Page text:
EESS talk on "Geophysics in environmental science and engineering"


Event details

Date and time 20.04.2021 12:1513:00  
Place and room
Speaker Dr Niklas Linde, Professor, Institute of Earth Sciences (ISTE), Faculty of Geosciences and Environment, UNIL
Category Conferences - Seminars
Geophysics offers remotely sensed (from the Earth’s surface, boreholes, space etc.) information on the Earth’s physical properties (electric, dielectric, magnetic, density, mechanical etc.) at depth scales ranging from centimeters to hundreds of kilometers and at similarly variable lateral scales. For a given environmental setting, the success of geophysics hinges on (1) the properties, processes or predictions of interest, as well as on their spatial and temporal scales, resolution needs and prior knowledge; (2) to what extent geophysically-sensed properties can be linked to the former; (3) the resolving power of the geophysical method(s) and the experimental design; (4) data quality and accuracy of the (numerical) forward models used to link geophysical properties and observables and (5) computing resources. These aspects need to be formalized and integrated to avoid random success stories and failures resulting in over-confidence and deception, respectively. Bayesian statistics offers a suitable framework to achieve realistic expectations and proper uncertainty quantification. Relying on advances in mathematical statistics and deep learning, I use hydrogeophysical examples to showcase the strengths of such a Bayesian approach, the main obstacles and future directions. Since one person or research group is unlikely to possess all the necessary knowledge and skills, I argue that successful quantitative use of geophysics for environmental applications is best achieved by close collaborations among environmental scientists and engineers, geophysicists and statisticians.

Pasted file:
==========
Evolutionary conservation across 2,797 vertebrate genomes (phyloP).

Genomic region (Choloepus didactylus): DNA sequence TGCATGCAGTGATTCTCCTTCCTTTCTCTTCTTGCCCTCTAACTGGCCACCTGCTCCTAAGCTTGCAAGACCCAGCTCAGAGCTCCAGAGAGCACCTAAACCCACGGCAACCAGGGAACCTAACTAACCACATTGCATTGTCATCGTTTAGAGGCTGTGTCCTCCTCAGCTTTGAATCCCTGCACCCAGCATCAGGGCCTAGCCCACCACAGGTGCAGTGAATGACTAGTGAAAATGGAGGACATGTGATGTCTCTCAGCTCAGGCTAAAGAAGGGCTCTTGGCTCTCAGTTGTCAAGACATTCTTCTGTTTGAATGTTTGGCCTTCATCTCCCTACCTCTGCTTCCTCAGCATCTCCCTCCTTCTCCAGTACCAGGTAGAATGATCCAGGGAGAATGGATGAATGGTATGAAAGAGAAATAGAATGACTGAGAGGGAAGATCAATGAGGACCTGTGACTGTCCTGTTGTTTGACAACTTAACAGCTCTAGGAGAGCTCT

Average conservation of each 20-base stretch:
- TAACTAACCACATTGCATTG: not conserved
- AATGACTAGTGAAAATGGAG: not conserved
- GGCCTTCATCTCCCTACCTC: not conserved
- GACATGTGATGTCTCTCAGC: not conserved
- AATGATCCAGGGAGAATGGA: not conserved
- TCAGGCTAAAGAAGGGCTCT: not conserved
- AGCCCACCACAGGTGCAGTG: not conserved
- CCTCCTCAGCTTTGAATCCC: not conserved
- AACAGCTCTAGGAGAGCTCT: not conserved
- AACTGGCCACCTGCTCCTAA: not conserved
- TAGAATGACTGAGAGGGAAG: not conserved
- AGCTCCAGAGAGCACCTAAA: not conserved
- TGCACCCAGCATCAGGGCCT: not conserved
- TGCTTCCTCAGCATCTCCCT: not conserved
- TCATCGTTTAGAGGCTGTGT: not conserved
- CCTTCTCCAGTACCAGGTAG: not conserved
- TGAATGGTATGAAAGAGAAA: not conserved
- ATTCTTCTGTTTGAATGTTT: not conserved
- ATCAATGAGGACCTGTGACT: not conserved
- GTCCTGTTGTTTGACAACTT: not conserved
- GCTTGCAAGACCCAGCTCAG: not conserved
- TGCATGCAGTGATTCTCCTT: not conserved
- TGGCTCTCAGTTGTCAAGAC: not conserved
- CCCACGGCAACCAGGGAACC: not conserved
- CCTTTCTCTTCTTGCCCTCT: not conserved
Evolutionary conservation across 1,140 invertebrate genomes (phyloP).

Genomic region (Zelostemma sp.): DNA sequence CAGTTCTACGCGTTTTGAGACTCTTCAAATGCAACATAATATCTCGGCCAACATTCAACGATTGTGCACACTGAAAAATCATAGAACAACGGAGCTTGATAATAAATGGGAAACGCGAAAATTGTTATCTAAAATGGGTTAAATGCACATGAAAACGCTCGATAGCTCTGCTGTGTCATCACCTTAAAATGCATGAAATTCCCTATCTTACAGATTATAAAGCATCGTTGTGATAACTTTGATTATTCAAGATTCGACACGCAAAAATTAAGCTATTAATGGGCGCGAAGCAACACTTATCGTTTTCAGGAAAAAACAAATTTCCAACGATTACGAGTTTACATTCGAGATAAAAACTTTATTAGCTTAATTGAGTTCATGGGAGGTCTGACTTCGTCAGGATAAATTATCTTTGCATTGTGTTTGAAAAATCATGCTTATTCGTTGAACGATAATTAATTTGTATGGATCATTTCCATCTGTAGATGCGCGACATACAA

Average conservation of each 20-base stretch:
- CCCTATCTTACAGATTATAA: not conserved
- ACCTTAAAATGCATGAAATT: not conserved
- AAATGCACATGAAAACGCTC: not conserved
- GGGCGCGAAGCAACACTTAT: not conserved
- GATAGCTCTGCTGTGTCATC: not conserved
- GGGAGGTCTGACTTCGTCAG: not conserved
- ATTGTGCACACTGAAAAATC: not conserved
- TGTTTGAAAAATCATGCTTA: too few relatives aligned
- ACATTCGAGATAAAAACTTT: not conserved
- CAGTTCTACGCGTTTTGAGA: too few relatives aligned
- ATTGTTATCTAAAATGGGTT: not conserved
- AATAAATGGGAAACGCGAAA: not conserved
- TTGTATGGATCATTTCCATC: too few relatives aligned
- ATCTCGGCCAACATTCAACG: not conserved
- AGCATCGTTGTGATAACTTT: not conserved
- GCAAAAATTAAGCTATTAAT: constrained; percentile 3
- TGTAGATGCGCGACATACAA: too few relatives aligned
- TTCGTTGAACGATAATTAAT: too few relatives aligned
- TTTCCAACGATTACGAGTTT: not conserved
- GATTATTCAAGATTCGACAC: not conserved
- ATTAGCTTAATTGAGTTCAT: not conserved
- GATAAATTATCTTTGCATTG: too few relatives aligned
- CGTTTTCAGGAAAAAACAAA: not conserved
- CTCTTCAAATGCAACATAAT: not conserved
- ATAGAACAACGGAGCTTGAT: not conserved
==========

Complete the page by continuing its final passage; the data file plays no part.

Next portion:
Short biography:
Niklas Linde is a professor of environmental geophysics at the University of Lausanne (UNIL). He studied environmental engineering at Uppsala University before completing a PhD in Solid Earth Geophysics at Uppsala University in 2005. During his PhD, he spent one year at Lawrence Berkeley National University, California. After a one-year post-doc at Aix-Marseille University in Aix-en-Provence and a two-year postdoc at ETHZ, he joined the faculty at UNIL. His main research interests revolve around integration of geophysical data in hydrology, inverse theory, uncertainty quantification and Bayesian model selection with environmental applications.

Practical information

  • General public
  • Free
  • This event is internal


  • EESS - IIE



Hydrogeophysics groundwater vadose zone Bayesian statistics inverse theory